The luxuriant setting inspired her to turn her thoughts to nature once again. Carson’s next book grew out of a long-held concern about the overuse of pesticides. She had received a letter from Olga Owens Huckins, who related how the aerial spraying of DDT had destroyed her Massachusetts bird sanctuary. Huckins asked her to petition federal authorities to investigate the widespread use of such pesticides, but Carsonthought the most effective tactic would be to write an article for a popular magazine. When her initial queries were rejected, Carson attempted to interest the well-known essayist E. B. White in the subject.
White suggested she write the article herself, in her own style, and he told her to contact William Shawn, an editor at the New Yorker. Eventually, after numerous discussions with Shawn and others, she decided to write a book instead. The international reputation Carson now enjoyed enabled her to enlist the aid of an array of experts. She consulted with biologists, chemists, entomologists, and pathologists, spending four years gathering data for her book. When Silent Spring first appeared in serial form in the New Yorker in June 1962, it drew an aggressive response from the chemical industry. Carson argued that the environmental consequences of pesticide use underscored the futility of humanity’s attempts to control nature, and she maintained that these efforts to assume control had upset nature’s delicate balance. Although the message is now largely uncontroversial, the book caused near panic in some circles, challenging the long-held belief that humans could master nature. The chemical companies, in particular, attacked both the book and its author; they questioned the data, the interpretation of the data, and the author’s scientific credentials.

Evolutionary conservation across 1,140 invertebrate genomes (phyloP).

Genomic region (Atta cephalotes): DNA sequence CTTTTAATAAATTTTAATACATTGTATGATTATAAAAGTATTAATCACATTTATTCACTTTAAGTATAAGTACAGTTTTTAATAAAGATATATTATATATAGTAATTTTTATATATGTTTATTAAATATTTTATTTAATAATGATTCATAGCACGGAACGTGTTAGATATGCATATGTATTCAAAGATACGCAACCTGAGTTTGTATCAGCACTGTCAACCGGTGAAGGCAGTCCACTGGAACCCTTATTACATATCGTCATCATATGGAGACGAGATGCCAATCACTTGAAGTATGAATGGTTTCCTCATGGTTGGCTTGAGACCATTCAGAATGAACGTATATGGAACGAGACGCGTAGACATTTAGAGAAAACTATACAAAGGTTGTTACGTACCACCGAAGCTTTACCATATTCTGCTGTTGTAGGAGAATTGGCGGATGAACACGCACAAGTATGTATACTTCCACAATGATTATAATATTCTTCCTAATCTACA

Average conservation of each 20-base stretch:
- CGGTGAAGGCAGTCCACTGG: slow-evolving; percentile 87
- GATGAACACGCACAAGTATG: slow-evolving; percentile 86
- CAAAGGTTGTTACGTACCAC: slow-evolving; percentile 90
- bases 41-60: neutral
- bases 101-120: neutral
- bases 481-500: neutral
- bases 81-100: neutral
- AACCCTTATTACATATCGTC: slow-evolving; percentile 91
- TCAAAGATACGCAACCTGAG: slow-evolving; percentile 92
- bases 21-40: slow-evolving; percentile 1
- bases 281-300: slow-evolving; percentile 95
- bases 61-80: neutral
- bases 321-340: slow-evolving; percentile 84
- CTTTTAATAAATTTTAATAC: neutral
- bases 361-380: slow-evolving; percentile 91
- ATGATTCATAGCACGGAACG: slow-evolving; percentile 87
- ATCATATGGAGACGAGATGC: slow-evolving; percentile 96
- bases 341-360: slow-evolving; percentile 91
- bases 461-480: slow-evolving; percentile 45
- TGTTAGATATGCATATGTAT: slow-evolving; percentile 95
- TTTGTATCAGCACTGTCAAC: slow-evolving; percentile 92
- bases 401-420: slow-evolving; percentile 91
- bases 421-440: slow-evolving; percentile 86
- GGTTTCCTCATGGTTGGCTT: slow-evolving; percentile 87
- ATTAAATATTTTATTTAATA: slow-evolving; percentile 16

One early reviewer referred to Carsonas a hysterical woman, and others continued this sexist line of attack. Some chemical companies attempted to pressure Houghton Mifflin, the book’s publisher, into suppressing the book, but these attempts failed. The general reviews were much kinder and Silent Spring soon attracted a large, concerned audience, both in America and abroad. A special CBS television broadcast, The Silent Spring of Rachel Carson, which aired on April 3, 1963, pitted Carson against a chemical company spokesman. Her cool-headed, commonsensical approach won her many fans and brought national attention to the problem of pesticide use. The book became a cultural icon and part of everyday household conversation. Carson received hundreds of invitations to speak, most of which she declined due to her deteriorating health. She did find the strength to appear before the Women’s National Press Club, the National Parks Association, and the Ribicoff Committeethe U.S.
Senate committee on environmental hazards. In 1963 Carson received numerous honors and awards, including an award from the Izaak Walton League of America, the Audubon Medal, and the Cullen Medal of the American Geographical Society. That same year, she was elected to the prestigious American Academy of Arts and Sciences. She died of heart failure on April 14, 1964, at the age of fifty-six. In 1980, President Jimmy Carter posthumously awarded her the President’s Medal of Freedom.
A Rachel Carson stamp was issued by the U.S. Postal Service in 1981. Science.